CD Reviews

CLASSICAL

Richard Robbins - Via Crucis (Point): Richard Robbins is best known as the Academy Award-nominated composer for movies like "Howards End" and "The Remains of the Day," but this ambitious suite was written for an art installation with paintings by Michael Schell, inspired by Jesus' crucifixion. "Via Crucis" is performed by a small ensemble including cello, winds, percussion, a couple of non-Western instruments, and three voices, with Robbins playing keyboards. The score combines an engaging minimalist pulse with a variety of textures and melodic ideas. In all, a fine example of religiously inspired music with a postmodern personality. Reproductions of Schell's paintings decorate the CD sleeve. -- David Sterritt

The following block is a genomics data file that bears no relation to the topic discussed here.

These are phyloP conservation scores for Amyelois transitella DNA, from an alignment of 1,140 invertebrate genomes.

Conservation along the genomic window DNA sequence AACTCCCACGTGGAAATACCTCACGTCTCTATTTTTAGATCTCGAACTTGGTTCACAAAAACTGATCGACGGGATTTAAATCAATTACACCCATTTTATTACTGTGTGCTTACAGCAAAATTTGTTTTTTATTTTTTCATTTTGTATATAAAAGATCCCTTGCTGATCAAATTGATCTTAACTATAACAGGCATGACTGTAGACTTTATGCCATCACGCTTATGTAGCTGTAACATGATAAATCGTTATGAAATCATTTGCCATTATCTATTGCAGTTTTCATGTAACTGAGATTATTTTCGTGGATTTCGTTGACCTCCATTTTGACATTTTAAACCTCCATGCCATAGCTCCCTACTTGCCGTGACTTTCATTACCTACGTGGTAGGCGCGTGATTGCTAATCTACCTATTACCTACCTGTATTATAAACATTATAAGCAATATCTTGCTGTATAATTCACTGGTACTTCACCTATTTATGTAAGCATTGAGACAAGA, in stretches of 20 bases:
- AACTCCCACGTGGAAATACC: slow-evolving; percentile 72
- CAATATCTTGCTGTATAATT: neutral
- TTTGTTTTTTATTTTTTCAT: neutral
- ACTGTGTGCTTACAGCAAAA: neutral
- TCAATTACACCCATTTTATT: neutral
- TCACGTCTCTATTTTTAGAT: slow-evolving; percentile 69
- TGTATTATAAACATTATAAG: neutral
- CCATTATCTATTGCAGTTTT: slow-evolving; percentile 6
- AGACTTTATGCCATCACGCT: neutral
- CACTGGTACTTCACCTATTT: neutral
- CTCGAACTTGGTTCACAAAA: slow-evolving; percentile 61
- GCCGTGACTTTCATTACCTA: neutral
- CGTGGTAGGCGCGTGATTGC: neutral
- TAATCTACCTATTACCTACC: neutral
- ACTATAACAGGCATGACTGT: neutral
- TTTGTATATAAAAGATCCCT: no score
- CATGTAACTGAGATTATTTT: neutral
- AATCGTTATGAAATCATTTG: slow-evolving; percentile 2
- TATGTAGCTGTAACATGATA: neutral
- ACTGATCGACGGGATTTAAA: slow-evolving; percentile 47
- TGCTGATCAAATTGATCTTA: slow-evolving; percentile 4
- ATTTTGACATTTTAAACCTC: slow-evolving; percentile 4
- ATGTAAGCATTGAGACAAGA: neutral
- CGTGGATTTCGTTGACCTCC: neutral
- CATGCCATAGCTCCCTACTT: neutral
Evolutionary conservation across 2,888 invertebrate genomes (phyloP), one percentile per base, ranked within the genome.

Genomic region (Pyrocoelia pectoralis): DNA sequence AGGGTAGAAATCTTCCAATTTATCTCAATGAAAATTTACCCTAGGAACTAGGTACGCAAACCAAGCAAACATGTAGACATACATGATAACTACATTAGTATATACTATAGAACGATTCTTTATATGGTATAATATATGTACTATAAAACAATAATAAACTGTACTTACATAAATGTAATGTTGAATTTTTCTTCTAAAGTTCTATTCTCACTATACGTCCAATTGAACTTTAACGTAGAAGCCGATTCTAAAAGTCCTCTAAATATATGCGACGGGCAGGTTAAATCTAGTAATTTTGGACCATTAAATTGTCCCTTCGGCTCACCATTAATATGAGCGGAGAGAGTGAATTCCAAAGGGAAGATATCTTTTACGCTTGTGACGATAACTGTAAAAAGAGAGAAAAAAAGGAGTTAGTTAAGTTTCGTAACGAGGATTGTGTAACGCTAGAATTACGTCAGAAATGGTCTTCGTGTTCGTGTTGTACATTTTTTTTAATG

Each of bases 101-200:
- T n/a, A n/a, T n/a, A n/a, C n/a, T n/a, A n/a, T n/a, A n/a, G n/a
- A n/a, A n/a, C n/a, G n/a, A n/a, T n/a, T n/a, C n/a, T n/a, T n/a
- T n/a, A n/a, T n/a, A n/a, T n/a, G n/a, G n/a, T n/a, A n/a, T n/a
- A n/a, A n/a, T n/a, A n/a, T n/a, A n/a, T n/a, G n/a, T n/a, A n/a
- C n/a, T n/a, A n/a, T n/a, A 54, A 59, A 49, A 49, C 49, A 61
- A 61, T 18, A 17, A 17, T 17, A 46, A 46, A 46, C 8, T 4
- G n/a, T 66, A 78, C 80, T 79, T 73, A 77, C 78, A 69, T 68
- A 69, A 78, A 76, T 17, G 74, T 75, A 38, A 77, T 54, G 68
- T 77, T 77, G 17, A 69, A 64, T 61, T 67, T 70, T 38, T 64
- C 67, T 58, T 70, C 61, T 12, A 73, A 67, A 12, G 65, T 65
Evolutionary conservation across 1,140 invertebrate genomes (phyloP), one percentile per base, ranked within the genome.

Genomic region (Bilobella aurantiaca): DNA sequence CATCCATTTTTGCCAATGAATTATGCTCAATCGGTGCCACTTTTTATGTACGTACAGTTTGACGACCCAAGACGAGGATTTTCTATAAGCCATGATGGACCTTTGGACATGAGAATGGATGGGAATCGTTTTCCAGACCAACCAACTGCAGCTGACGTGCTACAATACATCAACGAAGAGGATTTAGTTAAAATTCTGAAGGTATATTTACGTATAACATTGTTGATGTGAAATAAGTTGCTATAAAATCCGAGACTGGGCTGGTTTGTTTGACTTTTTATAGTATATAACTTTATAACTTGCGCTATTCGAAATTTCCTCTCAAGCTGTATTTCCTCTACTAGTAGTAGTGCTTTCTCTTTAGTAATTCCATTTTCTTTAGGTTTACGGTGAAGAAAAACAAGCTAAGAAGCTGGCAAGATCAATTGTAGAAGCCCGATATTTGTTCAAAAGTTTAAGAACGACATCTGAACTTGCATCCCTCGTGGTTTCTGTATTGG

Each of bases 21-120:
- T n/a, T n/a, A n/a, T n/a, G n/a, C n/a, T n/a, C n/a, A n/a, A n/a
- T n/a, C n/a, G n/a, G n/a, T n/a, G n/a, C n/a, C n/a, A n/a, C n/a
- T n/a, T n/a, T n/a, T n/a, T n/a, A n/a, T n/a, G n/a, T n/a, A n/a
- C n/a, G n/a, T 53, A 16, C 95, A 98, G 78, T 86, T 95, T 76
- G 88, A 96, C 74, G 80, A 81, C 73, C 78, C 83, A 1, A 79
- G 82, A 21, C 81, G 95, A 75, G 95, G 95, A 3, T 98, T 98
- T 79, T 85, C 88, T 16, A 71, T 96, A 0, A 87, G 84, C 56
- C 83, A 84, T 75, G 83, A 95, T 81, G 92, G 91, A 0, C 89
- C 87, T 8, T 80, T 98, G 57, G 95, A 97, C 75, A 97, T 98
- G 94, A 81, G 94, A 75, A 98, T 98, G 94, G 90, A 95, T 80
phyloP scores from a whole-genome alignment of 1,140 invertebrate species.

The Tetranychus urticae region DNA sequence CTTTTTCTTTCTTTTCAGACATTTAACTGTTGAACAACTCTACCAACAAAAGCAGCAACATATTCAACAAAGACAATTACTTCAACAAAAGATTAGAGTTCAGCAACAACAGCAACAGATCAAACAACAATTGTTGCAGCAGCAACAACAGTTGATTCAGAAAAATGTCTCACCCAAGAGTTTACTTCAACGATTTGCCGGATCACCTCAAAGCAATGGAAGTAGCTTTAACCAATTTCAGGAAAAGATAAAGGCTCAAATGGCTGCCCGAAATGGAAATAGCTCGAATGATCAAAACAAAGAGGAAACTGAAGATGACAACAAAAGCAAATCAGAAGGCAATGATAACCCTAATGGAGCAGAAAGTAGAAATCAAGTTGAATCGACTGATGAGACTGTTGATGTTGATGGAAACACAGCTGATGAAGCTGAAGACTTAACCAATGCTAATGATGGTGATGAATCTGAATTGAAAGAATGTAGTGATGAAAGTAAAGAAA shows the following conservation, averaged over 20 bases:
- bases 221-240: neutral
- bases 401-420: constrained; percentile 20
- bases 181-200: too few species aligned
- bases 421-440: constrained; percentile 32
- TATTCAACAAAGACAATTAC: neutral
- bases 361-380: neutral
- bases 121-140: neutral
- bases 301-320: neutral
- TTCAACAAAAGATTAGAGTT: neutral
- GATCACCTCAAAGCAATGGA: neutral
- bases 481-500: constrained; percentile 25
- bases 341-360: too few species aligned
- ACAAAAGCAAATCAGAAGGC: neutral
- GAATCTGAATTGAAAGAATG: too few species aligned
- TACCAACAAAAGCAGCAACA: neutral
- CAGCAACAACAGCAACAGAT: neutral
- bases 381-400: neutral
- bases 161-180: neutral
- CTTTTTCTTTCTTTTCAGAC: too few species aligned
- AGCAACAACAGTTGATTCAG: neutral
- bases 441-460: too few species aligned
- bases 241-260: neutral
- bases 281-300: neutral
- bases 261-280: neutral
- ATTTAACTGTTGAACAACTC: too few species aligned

BLUES

Roy Rogers - Rhythm & Groove (Pointblank): On his first release for Pointblank, bottleneck slide virtuoso Roy Rogers holds his chops in check, playing with more taste than flash. The tempos are up and driving for most cuts, lending emphasis to the lovely acoustic waltz "For the Love of a Woman," a vocal duet with Maria Muldaur. Another highlight is a jazzy cover of Mose Allison's "Your Mind Is on Vacation." Rogers closes with the instrumental "Remembering You," where this guitarist's guitarist slows down the pace, puts down his slide, and lays down a tone to soothe even the most savage beast. -- Jef Scoville

ROCK

George Michael - Older (Dreamworks): George Michael's first studio album in six years is mostly a compilation of R & B songs, with the exception of the slick single "Fastlove." It's probably his most honest album to date as he sings "I've got to get back on my feet/I feel like I've been sleeping" (from "Move On"), referring to his contract problems with Sony Music. Unfortunately, the bland rhythms are stuck in a boring groove. Michael may be older, and wiser, but that's not enough to make a memorable album. -- Lisa Parney

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